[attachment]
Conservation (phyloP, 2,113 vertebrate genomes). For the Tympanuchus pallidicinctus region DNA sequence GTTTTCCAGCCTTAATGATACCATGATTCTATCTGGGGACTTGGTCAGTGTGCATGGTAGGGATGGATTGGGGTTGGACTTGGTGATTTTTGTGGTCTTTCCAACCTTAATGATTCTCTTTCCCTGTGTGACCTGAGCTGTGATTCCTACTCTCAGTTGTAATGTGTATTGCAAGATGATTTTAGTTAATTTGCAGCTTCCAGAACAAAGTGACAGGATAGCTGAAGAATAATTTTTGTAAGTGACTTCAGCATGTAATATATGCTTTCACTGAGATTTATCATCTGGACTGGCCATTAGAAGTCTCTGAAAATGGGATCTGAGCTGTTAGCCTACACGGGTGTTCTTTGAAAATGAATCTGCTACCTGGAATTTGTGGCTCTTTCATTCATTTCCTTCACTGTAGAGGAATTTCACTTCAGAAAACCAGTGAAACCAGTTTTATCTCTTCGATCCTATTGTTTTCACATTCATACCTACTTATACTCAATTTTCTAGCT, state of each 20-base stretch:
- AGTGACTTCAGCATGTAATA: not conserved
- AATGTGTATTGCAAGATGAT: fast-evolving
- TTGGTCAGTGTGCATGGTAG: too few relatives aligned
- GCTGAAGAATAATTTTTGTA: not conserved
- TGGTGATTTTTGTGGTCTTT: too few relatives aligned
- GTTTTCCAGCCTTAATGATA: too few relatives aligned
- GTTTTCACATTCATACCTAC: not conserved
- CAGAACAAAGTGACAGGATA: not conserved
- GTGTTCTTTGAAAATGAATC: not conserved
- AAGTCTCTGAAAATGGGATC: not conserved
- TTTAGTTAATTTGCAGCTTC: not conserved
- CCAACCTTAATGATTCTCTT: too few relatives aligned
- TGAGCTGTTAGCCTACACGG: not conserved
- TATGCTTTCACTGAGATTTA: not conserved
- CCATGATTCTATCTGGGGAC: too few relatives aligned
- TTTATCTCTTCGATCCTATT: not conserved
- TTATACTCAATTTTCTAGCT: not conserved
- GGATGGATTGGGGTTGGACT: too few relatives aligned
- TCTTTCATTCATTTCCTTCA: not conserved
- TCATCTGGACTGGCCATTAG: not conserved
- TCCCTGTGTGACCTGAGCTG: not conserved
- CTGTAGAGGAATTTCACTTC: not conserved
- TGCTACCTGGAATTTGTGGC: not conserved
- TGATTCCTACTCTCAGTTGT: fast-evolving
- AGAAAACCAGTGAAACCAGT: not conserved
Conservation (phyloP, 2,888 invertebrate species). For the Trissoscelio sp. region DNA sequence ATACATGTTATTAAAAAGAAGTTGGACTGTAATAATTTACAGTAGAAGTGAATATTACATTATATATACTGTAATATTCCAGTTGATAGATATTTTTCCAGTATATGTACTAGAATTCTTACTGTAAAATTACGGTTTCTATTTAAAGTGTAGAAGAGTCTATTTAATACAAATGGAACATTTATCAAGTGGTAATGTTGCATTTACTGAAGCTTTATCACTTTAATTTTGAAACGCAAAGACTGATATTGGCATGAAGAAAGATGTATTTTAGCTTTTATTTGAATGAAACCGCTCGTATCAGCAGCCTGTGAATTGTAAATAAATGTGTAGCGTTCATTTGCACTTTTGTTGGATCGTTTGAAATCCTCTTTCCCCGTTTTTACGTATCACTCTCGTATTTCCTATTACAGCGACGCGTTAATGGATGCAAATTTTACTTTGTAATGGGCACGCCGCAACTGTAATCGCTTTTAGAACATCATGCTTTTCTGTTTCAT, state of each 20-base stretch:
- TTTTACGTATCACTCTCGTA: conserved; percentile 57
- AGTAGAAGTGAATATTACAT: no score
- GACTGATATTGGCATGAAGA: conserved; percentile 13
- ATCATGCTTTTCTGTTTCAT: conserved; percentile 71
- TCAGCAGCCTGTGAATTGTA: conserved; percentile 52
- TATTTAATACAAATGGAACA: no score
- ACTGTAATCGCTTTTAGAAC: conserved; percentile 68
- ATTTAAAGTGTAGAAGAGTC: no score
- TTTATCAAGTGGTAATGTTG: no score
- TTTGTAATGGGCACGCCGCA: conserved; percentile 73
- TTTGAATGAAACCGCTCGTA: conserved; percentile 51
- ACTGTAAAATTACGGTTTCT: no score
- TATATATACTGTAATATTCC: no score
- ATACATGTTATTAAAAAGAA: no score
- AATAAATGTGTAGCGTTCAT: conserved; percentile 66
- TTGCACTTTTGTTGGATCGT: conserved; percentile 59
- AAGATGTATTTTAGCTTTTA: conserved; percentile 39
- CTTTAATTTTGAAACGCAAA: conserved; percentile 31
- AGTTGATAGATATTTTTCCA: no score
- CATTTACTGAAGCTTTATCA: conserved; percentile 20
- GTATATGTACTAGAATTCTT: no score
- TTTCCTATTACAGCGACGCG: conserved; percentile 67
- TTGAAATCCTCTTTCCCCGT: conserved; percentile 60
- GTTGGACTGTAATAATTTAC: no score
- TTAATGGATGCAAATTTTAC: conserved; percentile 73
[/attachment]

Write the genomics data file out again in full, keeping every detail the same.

Conservation (phyloP, 2,113 vertebrate genomes). For the Tympanuchus pallidicinctus region DNA sequence GTTTTCCAGCCTTAATGATACCATGATTCTATCTGGGGACTTGGTCAGTGTGCATGGTAGGGATGGATTGGGGTTGGACTTGGTGATTTTTGTGGTCTTTCCAACCTTAATGATTCTCTTTCCCTGTGTGACCTGAGCTGTGATTCCTACTCTCAGTTGTAATGTGTATTGCAAGATGATTTTAGTTAATTTGCAGCTTCCAGAACAAAGTGACAGGATAGCTGAAGAATAATTTTTGTAAGTGACTTCAGCATGTAATATATGCTTTCACTGAGATTTATCATCTGGACTGGCCATTAGAAGTCTCTGAAAATGGGATCTGAGCTGTTAGCCTACACGGGTGTTCTTTGAAAATGAATCTGCTACCTGGAATTTGTGGCTCTTTCATTCATTTCCTTCACTGTAGAGGAATTTCACTTCAGAAAACCAGTGAAACCAGTTTTATCTCTTCGATCCTATTGTTTTCACATTCATACCTACTTATACTCAATTTTCTAGCT, state of each 20-base stretch:
- AGTGACTTCAGCATGTAATA: not conserved
- AATGTGTATTGCAAGATGAT: fast-evolving
- TTGGTCAGTGTGCATGGTAG: too few relatives aligned
- GCTGAAGAATAATTTTTGTA: not conserved
- TGGTGATTTTTGTGGTCTTT: too few relatives aligned
- GTTTTCCAGCCTTAATGATA: too few relatives aligned
- GTTTTCACATTCATACCTAC: not conserved
- CAGAACAAAGTGACAGGATA: not conserved
- GTGTTCTTTGAAAATGAATC: not conserved
- AAGTCTCTGAAAATGGGATC: not conserved
- TTTAGTTAATTTGCAGCTTC: not conserved
- CCAACCTTAATGATTCTCTT: too few relatives aligned
- TGAGCTGTTAGCCTACACGG: not conserved
- TATGCTTTCACTGAGATTTA: not conserved
- CCATGATTCTATCTGGGGAC: too few relatives aligned
- TTTATCTCTTCGATCCTATT: not conserved
- TTATACTCAATTTTCTAGCT: not conserved
- GGATGGATTGGGGTTGGACT: too few relatives aligned
- TCTTTCATTCATTTCCTTCA: not conserved
- TCATCTGGACTGGCCATTAG: not conserved
- TCCCTGTGTGACCTGAGCTG: not conserved
- CTGTAGAGGAATTTCACTTC: not conserved
- TGCTACCTGGAATTTGTGGC: not conserved
- TGATTCCTACTCTCAGTTGT: fast-evolving
- AGAAAACCAGTGAAACCAGT: not conserved
Conservation (phyloP, 2,888 invertebrate species). For the Trissoscelio sp. region DNA sequence ATACATGTTATTAAAAAGAAGTTGGACTGTAATAATTTACAGTAGAAGTGAATATTACATTATATATACTGTAATATTCCAGTTGATAGATATTTTTCCAGTATATGTACTAGAATTCTTACTGTAAAATTACGGTTTCTATTTAAAGTGTAGAAGAGTCTATTTAATACAAATGGAACATTTATCAAGTGGTAATGTTGCATTTACTGAAGCTTTATCACTTTAATTTTGAAACGCAAAGACTGATATTGGCATGAAGAAAGATGTATTTTAGCTTTTATTTGAATGAAACCGCTCGTATCAGCAGCCTGTGAATTGTAAATAAATGTGTAGCGTTCATTTGCACTTTTGTTGGATCGTTTGAAATCCTCTTTCCCCGTTTTTACGTATCACTCTCGTATTTCCTATTACAGCGACGCGTTAATGGATGCAAATTTTACTTTGTAATGGGCACGCCGCAACTGTAATCGCTTTTAGAACATCATGCTTTTCTGTTTCAT, state of each 20-base stretch:
- TTTTACGTATCACTCTCGTA: conserved; percentile 57
- AGTAGAAGTGAATATTACAT: no score
- GACTGATATTGGCATGAAGA: conserved; percentile 13
- ATCATGCTTTTCTGTTTCAT: conserved; percentile 71
- TCAGCAGCCTGTGAATTGTA: conserved; percentile 52
- TATTTAATACAAATGGAACA: no score
- ACTGTAATCGCTTTTAGAAC: conserved; percentile 68
- ATTTAAAGTGTAGAAGAGTC: no score
- TTTATCAAGTGGTAATGTTG: no score
- TTTGTAATGGGCACGCCGCA: conserved; percentile 73
- TTTGAATGAAACCGCTCGTA: conserved; percentile 51
- ACTGTAAAATTACGGTTTCT: no score
- TATATATACTGTAATATTCC: no score
- ATACATGTTATTAAAAAGAA: no score
- AATAAATGTGTAGCGTTCAT: conserved; percentile 66
- TTGCACTTTTGTTGGATCGT: conserved; percentile 59
- AAGATGTATTTTAGCTTTTA: conserved; percentile 39
- CTTTAATTTTGAAACGCAAA: conserved; percentile 31
- AGTTGATAGATATTTTTCCA: no score
- CATTTACTGAAGCTTTATCA: conserved; percentile 20
- GTATATGTACTAGAATTCTT: no score
- TTTCCTATTACAGCGACGCG: conserved; percentile 67
- TTGAAATCCTCTTTCCCCGT: conserved; percentile 60
- GTTGGACTGTAATAATTTAC: no score
- TTAATGGATGCAAATTTTAC: conserved; percentile 73